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'Alarming reacceleration' behind Fed's preferred inflation gauge upends markets

A fresh round of data on U.S. inflation upended financial markets on Friday, putting to rest any lingering hopes that the Federal Reserve could soon end or at least suspend its continued rate hikes.One of the biggest reasons for the reaction is that Friday’s data was based on the Fed’s own preferred gauge of inflation


A fresh round of data on U.S. inflation upended financial markets on Friday, putting to rest any lingering hopes that the Federal Reserve could soon end or at least suspend its continued rate hikes.

One of the biggest reasons for the reaction is that Friday’s data was based on the Fed’s own preferred gauge of inflation, known as the PCE or personal-consumption expenditures price index, which captures changes in the prices of goods and services purchased by consumers. It includes a more closely followed and less-volatile reading known as core PCE, which strips out food and energy prices; that core reading actually reaccelerated despite almost a full year of Fed rate hikes.

The PCE data is just the latest sign that the Fed’s tightening efforts — which have taken the fed-funds rate to 4.5%-4.75% from almost zero since last March — haven’t been enough to do the trick, and that stock and bond investors may be caught in the same sell-everything turmoil that prevailed for much of 2022.

Traders briefly boosted the chances of a half-point-rate hike in March, to as much as 42% on Friday from 27% a day ago, and pushed Treasury yields higher across the board amid an aggressive bond selloff. All three major U.S. stock indexes SPX, -1.55% DJIA, -1.40% COMP, -2.16% were sharply lower in afternoon trading, and the ICE U.S. Dollar Index DXY, +0.62% was on pace at one point for its best week since September.

“Not only is inflation not improving, but it’s getting worse. Any hopes that we were at least on a good trajectory are gone. We’re not back to square one, but back to panic mode. If inflation is going to remain high and getting worse, there’s no sense that the Fed can slow down anytime soon but will potentially have to get more aggressive,” Compernolle said.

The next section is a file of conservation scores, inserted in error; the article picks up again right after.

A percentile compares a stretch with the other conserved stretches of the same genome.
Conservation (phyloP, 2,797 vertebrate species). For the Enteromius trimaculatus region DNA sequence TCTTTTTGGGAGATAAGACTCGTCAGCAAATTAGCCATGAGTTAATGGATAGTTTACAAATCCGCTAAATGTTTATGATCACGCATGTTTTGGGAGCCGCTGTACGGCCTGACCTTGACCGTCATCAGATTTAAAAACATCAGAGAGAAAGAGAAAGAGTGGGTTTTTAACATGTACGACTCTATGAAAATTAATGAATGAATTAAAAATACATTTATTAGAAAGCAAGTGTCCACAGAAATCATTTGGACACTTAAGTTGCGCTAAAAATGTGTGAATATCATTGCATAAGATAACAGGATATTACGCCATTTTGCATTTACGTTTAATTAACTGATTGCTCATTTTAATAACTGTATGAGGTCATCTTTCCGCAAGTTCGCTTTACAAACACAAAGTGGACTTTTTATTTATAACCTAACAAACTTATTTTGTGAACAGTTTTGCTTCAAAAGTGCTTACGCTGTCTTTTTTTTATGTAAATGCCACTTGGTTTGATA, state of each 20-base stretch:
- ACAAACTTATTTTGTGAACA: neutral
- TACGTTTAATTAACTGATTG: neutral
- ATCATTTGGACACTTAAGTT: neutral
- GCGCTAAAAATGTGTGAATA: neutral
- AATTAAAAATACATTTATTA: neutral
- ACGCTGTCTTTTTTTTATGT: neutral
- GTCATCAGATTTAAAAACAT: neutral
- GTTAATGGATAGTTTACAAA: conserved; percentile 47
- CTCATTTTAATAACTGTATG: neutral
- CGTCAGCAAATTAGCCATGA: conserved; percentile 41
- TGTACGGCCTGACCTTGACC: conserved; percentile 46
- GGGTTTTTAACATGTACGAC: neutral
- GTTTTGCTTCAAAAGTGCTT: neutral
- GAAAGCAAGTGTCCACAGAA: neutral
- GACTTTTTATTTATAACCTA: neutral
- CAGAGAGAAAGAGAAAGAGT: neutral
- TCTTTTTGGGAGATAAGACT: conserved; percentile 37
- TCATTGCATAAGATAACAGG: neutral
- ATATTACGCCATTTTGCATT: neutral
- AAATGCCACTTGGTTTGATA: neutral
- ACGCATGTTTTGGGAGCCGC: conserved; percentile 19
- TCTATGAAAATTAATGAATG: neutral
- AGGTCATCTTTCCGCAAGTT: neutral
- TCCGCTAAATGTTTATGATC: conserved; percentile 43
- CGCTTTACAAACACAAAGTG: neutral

Source: Bureau of Economic Analysis

Investors and traders had begun the year mostly hopeful that the Federal Reserve would peak around 4.9% in 2023 after inflation showed signs of slowing. Over the past three weeks, though, the market’s expectations have moved closer in line with policy makers’ forecast for 5%-plus rates this year.

January’s blowout U.S. jobs report, released on Feb. 3, nudged up expectations around the world for how high major central banks are likely to take rates, and moved the needle on many people’s thinking about how persistent inflation is likely to remain. That report was then followed by an update on consumer prices that fanned inflation fears, and a surprisingly strong retail sales report.

“The U.S. economy has been more resilient than expected, but a robust U.S. economy partnered with above-target inflation may raise the risk of a later, deeper recession as the Fed tries to combat inflation by continuing to hike rates,” said Mark Haefele, chief investment officer at UBS Global Wealth Management.

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Investors “should diversify beyond the U.S. and growth stocks,” he said in an email, noting that UBS Global Wealth likes emerging-market equities and value stocks. Haefele said investors will “need to take a more regionally selective approach to risk decisions, rather than make blanket ‘risk-on’ or ‘risk-off’ calls.”

The risk that U.S. interest rates could rise above 5% by March, the highest level since 2006, gained some traction after Friday’s data.

In addition, traders boosted the chances that the fed-funds rate could peak at just under 6% by July. At one point, fed-funds futures reflected an 8.6% likelihood of that happening, up from 4.2% a day ago, and were showing a less-than-1% chance that rates could get to between 6% and 6.25% by then.

Those prospects tapered off as the day wore on, when Cleveland Fed President Loretta Mester said she didn’t want to “prejudge” whether she would support a half-point rate hike in March.

Remarks by at least one other Fed official on Friday, though, only underscored lingering worries about higher-for-longer interest rates: Fed Gov. Philip Jefferson said high inflation may come down “only slowly.”

Meanwhile, bond-market gauges of impending U.S. recessions continued to flash warnings. The 2-year Treasury yield

TMUBMUSD02Y, 4.803%

jumped further above the 10-year rate

TMUBMUSD10Y, 3.963%

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, inverting the spread between the two rates to minus 83.6 basis points on Friday. The spread between 5-

TMUBMUSD05Y, 4.223%

and 30-year yields

TMUBMUSD30Y, 3.955%

also went more deeply negative, at minus 28 basis points.

“This morning’s data exacerbates anxiety about inflation as being not under control as previously thought, and reinforces the idea that the Fed was closer to reality than the markets were,” said FHN Financial’s Compernolle.

Friday’s PCE data “gives more ammunition to the idea that the peak fed-funds rate needs to be closer to 6% by around June,” he said. Still, “this is just one month of data and for the Fed to reaccelerate rate hikes based on just this one report would send the signal to the market that the Fed doesn’t have things under control.”

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